Double Chocolate Chip Cookies

I wasn’t going to do a post about these because they’re so simple, but then Lynn, who almost never likes double chocolate cookies, said they were “sooooo good.” I figure that means I have to share.

Whereas most double chocolate chip cookies are dense and rich, these have the same texture as regular chocolate chip cookies. That’s because the recipe is actually the standard Nestle Tollhouse cookie recipe with cocoa powder added and some sugar removed. The recipe calls for chocolate chunks, but I used regular chips. By coincidence, both the chips and the cocoa I had in my cabinet were Nestle, but honestly, next time I make these, I’m gonna use some nicer chips. (I like Ghirardelli) The one adjustment I made was replacing the sugar with baking Splenda. It was on sale a few months ago, so I have a lot of it, and I’ve found it works well in cookies, but not in cakes.


  • 2 cups all-purpose flour
  • 3/4 cup cocoa
  • 1 tsp baking soda
  • 1/2 tsp salt
  • 1 cup (2 sticks) butter softened
  • 2/3 cup granulated sugar (or Splenda)
  • 2/3 cup packed brown sugar
  • 1 tsp vanilla extract
  • 2 large eggs
  • 1 3/4 cups (11.5-oz. pkg) chocolate chips


  1. Preheat your oven to 350F.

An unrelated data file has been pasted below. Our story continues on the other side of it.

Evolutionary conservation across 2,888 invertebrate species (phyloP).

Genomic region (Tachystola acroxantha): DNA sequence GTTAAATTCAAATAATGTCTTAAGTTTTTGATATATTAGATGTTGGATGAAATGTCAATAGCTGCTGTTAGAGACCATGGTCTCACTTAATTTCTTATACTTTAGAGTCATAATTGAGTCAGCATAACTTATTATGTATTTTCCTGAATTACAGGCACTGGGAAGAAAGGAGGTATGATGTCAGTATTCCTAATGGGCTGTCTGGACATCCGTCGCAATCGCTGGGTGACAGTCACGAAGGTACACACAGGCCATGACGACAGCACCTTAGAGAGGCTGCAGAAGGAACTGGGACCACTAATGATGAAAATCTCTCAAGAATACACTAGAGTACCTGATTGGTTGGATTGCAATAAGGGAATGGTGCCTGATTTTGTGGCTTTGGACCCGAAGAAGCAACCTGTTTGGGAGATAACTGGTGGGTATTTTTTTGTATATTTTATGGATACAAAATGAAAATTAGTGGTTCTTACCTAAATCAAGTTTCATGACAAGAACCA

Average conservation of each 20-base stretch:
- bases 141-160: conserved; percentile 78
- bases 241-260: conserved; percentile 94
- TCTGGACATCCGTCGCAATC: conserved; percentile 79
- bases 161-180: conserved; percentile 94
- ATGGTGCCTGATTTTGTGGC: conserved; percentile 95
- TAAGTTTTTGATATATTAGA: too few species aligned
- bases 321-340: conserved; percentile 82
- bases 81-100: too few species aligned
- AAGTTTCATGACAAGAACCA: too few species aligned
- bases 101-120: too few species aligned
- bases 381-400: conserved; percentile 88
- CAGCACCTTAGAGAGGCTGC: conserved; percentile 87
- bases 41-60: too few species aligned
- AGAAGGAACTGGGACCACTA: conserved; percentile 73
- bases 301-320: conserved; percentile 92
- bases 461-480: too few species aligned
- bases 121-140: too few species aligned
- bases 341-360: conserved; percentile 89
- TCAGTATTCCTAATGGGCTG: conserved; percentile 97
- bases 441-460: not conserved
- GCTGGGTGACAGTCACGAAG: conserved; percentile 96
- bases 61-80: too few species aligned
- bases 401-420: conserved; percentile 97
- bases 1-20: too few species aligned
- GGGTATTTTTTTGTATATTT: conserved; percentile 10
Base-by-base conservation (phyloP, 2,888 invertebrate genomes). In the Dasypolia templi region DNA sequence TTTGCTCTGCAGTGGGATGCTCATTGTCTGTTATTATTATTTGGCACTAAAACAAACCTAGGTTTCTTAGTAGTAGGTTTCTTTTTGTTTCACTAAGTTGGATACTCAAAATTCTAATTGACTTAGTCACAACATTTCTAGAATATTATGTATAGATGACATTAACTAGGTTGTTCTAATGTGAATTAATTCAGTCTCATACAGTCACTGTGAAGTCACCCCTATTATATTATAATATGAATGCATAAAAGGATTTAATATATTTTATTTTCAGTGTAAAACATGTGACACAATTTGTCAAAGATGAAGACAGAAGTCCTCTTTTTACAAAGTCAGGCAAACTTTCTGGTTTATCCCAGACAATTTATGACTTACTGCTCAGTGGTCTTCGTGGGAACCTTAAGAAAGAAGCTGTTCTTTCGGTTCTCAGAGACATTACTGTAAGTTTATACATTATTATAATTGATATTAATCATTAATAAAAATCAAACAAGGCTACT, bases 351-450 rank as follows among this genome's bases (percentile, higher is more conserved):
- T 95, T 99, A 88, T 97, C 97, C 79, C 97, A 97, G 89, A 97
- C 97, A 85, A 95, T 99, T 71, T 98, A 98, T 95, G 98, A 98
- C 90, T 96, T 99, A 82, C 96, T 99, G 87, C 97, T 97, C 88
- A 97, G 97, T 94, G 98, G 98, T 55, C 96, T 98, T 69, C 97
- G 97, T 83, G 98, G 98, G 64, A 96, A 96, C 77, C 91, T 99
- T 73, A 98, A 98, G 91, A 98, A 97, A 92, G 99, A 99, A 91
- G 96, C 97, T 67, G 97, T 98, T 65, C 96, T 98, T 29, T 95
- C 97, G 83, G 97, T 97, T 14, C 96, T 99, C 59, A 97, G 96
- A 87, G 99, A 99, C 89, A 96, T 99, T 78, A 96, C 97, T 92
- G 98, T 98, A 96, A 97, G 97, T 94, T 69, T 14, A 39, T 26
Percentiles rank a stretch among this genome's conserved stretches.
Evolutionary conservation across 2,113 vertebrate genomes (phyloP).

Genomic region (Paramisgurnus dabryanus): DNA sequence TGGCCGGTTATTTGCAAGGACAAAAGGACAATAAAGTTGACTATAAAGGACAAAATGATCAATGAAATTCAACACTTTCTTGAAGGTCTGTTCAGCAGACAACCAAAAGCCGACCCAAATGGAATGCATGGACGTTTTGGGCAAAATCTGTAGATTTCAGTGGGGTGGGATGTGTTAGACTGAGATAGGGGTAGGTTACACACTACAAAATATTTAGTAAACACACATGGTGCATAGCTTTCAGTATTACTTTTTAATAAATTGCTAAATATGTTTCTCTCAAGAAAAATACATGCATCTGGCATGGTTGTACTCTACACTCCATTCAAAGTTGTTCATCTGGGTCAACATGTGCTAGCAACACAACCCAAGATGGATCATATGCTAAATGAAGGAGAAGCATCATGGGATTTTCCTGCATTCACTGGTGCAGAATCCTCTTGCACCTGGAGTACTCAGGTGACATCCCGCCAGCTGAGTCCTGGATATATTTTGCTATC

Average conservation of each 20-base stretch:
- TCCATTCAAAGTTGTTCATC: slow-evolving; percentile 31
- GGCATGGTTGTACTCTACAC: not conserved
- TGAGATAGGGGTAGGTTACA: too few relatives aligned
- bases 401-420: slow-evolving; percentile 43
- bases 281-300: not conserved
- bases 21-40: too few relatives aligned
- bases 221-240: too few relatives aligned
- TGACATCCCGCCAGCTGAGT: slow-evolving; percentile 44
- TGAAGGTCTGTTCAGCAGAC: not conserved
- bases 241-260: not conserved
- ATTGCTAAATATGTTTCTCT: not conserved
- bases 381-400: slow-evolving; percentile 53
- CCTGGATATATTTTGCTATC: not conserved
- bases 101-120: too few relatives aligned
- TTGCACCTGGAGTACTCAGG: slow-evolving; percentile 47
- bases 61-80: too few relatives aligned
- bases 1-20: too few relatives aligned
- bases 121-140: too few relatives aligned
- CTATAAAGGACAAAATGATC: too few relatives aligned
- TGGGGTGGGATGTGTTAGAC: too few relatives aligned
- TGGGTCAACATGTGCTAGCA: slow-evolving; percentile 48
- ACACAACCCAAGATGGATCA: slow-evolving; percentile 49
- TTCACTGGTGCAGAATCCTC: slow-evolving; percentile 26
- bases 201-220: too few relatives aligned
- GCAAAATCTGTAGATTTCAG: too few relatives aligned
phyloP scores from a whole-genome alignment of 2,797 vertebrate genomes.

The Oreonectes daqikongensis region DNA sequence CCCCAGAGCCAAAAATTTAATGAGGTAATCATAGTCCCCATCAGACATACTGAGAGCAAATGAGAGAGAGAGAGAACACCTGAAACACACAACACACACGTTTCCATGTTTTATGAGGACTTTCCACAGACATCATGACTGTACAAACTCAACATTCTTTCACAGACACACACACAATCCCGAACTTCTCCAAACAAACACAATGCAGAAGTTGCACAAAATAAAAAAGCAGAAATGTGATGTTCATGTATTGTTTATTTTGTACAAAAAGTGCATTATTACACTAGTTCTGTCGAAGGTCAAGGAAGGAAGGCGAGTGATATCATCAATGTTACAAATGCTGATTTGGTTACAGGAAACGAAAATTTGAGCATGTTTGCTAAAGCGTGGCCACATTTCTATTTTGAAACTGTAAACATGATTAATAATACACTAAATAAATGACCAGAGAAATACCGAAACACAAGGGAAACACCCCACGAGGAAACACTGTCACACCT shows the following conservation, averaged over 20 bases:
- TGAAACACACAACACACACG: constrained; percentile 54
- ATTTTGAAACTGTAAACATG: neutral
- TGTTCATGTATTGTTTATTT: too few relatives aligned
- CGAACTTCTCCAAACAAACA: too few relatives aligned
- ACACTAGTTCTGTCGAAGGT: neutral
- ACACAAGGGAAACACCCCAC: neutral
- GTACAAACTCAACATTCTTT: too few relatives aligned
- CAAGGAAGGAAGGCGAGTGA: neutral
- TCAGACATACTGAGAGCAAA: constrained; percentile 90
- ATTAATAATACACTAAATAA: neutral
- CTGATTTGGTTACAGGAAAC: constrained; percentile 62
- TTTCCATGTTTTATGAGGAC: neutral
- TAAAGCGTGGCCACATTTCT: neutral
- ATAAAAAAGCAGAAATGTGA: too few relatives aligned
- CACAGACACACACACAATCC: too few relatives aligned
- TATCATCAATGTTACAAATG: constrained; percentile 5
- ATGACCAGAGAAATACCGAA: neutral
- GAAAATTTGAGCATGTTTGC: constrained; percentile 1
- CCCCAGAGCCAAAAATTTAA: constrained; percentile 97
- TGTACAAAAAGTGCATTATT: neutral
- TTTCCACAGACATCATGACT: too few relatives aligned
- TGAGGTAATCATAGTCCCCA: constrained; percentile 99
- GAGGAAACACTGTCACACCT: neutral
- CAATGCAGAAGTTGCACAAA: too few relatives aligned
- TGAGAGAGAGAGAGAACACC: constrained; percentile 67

2. In a medium bowl, combine the flour, cocoa, baking soda, and salt. I recommend you sift the flour and cocoa to remove any lumps. Cocoa tends to get lumpy.
  3. In a large bowl, with an electric mixer, cream the butter, sugar, and brown sugar. Beat in the vanilla and eggs.
  4. Gradually mix the dry ingredients into the wet ingredients until fully combined. Stir in the chocolate chips.
  5. Line two baking sheets with parchment paper. Drop dough onto the sheets in big messy gobs. If your cookies are round, you’re doing it wrong.
    Cookies should always look like misshapen blobs.

    Cookies should always look like misshapen blobs.

  6. Bake for 9-11 minutes, then remove and let set on pans for a minute or 2 before neatly sliding the parchment off onto the counter to cool.
    Aren't you glad you used parchment paper?

    Aren’t you glad you used parchment paper?


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